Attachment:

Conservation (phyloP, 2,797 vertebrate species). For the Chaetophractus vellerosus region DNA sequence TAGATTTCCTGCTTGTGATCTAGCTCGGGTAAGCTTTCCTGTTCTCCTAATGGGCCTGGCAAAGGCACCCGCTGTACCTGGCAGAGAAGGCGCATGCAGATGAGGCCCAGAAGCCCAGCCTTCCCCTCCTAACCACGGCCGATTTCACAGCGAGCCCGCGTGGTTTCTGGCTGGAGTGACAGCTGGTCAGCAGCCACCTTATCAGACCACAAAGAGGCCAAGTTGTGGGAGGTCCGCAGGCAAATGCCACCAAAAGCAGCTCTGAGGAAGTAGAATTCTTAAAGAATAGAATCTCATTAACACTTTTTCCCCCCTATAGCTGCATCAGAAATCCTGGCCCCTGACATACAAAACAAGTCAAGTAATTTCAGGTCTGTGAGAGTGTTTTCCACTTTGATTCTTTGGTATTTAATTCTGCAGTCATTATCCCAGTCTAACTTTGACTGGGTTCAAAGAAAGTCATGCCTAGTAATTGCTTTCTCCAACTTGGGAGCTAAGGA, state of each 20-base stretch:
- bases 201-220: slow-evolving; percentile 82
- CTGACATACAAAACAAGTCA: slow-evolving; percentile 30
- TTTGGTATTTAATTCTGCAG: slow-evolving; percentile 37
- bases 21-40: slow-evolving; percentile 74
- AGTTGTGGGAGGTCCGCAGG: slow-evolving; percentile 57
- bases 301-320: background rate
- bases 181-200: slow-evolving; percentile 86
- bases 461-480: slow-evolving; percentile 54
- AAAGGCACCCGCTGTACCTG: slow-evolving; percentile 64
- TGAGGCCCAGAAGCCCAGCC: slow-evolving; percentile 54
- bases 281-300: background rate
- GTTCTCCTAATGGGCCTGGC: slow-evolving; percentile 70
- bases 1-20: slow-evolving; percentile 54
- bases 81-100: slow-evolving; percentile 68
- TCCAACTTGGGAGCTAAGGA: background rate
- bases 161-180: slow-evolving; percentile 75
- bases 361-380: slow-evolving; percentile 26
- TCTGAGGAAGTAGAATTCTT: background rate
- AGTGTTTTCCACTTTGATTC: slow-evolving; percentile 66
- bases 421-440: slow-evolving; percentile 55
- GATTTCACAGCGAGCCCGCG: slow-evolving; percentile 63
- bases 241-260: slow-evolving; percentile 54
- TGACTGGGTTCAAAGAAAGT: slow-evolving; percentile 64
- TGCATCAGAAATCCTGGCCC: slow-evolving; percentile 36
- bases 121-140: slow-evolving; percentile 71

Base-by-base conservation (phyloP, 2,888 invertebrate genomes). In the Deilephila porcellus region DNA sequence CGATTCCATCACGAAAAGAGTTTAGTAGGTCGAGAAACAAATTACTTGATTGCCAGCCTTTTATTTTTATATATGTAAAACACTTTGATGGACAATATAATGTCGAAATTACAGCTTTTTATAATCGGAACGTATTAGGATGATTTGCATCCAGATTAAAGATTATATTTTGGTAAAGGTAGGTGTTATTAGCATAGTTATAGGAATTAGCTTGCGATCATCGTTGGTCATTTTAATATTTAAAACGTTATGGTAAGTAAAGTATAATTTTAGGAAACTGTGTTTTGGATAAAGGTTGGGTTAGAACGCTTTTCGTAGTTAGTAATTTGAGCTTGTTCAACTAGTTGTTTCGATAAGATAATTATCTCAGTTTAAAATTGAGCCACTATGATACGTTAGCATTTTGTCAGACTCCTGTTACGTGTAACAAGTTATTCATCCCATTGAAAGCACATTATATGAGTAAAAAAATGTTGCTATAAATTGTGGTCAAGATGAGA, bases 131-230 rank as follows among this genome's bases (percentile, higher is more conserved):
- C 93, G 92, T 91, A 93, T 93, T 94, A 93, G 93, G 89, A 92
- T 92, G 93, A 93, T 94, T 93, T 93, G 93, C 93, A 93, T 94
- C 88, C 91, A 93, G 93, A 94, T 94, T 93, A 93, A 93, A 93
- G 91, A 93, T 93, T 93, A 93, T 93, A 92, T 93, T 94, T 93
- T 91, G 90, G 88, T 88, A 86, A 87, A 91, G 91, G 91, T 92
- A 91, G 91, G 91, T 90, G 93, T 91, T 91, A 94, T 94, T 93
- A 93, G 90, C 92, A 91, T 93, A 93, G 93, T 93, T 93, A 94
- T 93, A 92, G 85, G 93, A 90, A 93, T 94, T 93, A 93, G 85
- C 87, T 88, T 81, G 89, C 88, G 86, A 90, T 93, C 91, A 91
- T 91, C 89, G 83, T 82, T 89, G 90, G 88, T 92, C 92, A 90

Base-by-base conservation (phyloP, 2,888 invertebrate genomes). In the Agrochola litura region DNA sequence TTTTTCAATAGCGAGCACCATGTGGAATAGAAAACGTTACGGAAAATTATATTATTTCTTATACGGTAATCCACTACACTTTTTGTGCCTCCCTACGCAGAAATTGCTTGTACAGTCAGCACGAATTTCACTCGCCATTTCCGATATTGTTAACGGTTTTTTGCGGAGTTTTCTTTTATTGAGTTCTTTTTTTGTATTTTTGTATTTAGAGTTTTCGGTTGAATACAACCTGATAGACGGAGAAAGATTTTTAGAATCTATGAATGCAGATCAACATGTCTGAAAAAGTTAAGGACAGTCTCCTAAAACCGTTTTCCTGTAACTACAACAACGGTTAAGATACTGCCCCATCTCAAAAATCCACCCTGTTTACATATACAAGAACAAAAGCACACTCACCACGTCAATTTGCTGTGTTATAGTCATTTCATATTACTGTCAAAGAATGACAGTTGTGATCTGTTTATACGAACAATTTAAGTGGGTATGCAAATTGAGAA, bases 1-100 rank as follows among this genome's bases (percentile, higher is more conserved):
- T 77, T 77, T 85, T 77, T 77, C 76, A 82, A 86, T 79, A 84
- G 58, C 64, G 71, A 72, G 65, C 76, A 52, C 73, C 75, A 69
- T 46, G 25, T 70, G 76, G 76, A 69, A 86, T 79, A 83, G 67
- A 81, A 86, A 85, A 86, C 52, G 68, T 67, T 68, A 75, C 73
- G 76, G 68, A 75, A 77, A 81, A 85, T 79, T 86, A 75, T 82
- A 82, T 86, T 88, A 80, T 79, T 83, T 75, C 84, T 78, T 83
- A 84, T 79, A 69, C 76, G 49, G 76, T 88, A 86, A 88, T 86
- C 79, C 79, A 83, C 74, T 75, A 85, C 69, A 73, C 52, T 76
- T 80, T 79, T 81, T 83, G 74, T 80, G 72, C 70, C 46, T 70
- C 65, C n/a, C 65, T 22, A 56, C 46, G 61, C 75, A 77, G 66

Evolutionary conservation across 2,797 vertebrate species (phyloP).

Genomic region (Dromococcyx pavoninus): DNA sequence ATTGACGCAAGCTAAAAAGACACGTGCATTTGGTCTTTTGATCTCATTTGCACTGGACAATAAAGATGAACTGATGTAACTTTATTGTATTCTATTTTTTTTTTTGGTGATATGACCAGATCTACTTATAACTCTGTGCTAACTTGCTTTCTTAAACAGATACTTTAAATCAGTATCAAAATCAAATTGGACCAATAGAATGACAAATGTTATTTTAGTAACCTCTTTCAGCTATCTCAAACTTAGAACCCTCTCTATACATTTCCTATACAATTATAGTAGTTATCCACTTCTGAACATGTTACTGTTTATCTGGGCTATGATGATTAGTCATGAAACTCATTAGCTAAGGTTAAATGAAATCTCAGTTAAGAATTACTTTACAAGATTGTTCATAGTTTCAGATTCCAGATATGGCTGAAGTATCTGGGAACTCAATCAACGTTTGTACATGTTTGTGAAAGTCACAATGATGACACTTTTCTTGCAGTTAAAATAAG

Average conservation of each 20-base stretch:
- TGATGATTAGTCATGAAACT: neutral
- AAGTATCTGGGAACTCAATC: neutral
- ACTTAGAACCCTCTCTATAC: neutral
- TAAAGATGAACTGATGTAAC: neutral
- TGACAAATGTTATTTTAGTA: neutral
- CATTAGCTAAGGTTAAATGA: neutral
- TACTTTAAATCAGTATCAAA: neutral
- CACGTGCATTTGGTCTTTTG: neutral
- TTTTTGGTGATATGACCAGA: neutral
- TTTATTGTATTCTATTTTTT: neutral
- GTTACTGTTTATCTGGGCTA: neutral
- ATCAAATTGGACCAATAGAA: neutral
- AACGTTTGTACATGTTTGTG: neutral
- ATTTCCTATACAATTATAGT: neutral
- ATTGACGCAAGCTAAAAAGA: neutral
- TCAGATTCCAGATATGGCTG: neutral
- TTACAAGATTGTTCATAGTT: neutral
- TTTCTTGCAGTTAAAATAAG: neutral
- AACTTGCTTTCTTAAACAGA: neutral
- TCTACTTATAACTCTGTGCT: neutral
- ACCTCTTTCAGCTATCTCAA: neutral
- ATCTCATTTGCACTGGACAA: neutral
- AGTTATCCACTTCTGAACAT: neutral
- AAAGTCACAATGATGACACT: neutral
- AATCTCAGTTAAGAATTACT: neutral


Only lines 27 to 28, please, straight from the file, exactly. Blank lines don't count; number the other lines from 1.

Base-by-base conservation (phyloP, 2,888 invertebrate genomes). In the Deilephila porcellus region DNA sequence CGATTCCATCACGAAAAGAGTTTAGTAGGTCGAGAAACAAATTACTTGATTGCCAGCCTTTTATTTTTATATATGTAAAACACTTTGATGGACAATATAATGTCGAAATTACAGCTTTTTATAATCGGAACGTATTAGGATGATTTGCATCCAGATTAAAGATTATATTTTGGTAAAGGTAGGTGTTATTAGCATAGTTATAGGAATTAGCTTGCGATCATCGTTGGTCATTTTAATATTTAAAACGTTATGGTAAGTAAAGTATAATTTTAGGAAACTGTGTTTTGGATAAAGGTTGGGTTAGAACGCTTTTCGTAGTTAGTAATTTGAGCTTGTTCAACTAGTTGTTTCGATAAGATAATTATCTCAGTTTAAAATTGAGCCACTATGATACGTTAGCATTTTGTCAGACTCCTGTTACGTGTAACAAGTTATTCATCCCATTGAAAGCACATTATATGAGTAAAAAAATGTTGCTATAAATTGTGGTCAAGATGAGA, bases 131-230 rank as follows among this genome's bases (percentile, higher is more conserved):
- C 93, G 92, T 91, A 93, T 93, T 94, A 93, G 93, G 89, A 92